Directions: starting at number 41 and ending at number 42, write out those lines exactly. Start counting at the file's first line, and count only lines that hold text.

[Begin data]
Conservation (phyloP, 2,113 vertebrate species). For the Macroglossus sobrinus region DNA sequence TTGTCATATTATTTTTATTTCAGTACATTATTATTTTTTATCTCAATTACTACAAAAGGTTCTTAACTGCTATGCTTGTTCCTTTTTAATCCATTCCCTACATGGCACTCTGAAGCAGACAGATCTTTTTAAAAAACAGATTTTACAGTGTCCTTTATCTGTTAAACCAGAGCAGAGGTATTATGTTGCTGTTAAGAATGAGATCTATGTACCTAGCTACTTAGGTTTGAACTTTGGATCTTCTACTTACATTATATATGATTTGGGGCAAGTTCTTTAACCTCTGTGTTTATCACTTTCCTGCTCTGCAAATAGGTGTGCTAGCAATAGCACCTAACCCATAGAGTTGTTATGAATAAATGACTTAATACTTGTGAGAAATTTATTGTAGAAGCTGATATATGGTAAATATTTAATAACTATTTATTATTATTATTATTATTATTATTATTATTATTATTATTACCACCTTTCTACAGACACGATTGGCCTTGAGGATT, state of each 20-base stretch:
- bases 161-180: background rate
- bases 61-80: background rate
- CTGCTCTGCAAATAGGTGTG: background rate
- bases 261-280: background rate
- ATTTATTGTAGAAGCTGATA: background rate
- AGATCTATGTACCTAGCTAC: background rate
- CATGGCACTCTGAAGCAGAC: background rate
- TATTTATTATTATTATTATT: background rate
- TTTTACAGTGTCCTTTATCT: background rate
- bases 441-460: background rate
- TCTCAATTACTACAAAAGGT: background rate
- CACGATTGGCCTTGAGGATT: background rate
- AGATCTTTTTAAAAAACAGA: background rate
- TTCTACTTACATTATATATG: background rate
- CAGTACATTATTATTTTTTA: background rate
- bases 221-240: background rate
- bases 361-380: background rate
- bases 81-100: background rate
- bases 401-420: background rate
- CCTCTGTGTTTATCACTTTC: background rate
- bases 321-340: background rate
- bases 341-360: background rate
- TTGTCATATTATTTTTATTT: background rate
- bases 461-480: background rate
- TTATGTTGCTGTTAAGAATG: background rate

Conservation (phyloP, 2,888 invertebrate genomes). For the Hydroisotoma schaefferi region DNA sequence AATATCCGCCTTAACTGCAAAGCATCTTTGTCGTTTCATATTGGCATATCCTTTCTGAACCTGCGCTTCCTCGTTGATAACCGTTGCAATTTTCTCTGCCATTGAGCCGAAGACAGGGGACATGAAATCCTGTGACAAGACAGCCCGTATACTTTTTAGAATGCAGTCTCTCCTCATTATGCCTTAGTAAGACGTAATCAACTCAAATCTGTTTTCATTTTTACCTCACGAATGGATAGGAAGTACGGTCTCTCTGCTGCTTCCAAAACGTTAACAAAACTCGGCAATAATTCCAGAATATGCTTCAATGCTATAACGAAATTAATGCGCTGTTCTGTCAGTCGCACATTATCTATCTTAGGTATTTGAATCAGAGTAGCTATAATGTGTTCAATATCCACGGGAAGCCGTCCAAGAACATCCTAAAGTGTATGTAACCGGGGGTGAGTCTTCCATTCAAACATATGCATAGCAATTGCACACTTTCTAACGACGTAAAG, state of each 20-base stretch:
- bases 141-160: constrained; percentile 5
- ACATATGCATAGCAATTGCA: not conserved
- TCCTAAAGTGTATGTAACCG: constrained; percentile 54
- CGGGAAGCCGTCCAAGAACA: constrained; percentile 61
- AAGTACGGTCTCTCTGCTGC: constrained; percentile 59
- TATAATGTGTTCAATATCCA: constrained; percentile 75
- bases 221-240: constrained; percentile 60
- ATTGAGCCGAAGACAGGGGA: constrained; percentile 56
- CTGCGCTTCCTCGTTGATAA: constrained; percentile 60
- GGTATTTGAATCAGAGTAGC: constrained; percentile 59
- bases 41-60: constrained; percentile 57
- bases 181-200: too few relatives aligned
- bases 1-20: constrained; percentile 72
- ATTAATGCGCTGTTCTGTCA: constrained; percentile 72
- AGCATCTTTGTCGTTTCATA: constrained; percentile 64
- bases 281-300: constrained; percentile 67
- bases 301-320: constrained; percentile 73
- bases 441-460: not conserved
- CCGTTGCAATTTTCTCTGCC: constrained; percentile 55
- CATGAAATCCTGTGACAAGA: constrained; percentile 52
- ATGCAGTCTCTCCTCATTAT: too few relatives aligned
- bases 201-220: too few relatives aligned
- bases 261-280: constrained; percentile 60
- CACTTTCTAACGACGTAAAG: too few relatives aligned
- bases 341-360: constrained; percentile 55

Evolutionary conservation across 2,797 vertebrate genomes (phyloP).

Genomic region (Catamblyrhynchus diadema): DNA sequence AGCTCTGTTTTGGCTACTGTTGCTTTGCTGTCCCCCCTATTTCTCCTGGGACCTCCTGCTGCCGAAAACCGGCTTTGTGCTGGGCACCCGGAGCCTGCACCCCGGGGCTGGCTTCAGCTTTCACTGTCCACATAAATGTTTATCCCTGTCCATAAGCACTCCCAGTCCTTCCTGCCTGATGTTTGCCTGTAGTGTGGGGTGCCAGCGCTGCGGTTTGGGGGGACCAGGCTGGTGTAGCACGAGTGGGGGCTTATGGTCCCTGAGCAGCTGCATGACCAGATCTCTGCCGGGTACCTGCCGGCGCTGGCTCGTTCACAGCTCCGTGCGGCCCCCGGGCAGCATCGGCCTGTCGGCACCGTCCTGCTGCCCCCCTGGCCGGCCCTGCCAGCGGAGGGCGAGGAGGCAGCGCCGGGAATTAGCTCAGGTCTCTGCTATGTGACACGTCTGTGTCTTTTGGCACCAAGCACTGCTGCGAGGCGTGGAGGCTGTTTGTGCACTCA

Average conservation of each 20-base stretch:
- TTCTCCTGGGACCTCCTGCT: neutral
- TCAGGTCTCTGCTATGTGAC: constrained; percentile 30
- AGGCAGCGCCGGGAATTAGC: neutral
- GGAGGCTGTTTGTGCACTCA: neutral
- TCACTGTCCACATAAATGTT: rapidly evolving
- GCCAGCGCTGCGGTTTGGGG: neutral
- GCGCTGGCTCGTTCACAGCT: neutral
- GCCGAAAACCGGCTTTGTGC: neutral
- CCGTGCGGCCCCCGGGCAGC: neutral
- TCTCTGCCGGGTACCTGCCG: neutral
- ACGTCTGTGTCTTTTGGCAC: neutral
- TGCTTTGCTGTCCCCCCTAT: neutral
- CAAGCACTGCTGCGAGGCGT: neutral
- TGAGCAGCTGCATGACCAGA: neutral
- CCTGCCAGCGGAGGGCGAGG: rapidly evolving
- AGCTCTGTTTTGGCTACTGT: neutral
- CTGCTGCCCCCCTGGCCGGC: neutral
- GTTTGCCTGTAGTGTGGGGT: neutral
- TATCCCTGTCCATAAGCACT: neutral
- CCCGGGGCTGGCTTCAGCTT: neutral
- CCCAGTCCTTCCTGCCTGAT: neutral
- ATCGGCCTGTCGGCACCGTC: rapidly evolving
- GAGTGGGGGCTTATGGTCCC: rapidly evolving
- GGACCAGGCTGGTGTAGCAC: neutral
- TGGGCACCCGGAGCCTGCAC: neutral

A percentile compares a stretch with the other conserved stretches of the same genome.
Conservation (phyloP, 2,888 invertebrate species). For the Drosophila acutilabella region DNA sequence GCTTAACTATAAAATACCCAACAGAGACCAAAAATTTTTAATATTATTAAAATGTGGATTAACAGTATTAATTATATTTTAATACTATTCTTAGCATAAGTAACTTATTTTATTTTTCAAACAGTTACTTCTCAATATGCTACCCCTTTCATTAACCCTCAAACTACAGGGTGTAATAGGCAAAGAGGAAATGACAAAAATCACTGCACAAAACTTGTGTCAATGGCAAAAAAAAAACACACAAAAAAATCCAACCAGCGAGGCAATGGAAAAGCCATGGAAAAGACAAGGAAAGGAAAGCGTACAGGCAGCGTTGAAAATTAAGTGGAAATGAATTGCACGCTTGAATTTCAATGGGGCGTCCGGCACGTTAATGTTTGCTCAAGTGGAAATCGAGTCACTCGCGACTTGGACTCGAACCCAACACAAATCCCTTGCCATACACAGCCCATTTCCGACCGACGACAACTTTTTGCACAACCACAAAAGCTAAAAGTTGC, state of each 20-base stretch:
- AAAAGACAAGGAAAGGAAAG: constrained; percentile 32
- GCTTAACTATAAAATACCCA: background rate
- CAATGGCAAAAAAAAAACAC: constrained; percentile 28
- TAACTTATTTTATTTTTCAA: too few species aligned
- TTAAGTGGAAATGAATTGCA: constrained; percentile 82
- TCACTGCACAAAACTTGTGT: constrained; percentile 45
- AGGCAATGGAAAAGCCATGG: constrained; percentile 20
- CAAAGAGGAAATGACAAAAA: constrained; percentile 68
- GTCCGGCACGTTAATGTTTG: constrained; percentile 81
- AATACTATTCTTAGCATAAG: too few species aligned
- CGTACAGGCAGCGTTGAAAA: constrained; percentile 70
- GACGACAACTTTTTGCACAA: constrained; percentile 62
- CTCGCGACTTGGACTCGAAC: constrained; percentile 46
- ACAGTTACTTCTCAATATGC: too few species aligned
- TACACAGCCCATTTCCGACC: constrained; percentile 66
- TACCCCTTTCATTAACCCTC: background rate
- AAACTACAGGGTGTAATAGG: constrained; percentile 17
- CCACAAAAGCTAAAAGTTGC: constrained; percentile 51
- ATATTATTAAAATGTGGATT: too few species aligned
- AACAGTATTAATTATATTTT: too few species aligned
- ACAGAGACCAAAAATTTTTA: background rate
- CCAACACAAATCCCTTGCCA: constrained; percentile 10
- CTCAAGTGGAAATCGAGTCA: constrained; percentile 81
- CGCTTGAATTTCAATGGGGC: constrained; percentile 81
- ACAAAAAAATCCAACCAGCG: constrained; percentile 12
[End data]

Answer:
- ATTAATGCGCTGTTCTGTCA: constrained; percentile 72
- AGCATCTTTGTCGTTTCATA: constrained; percentile 64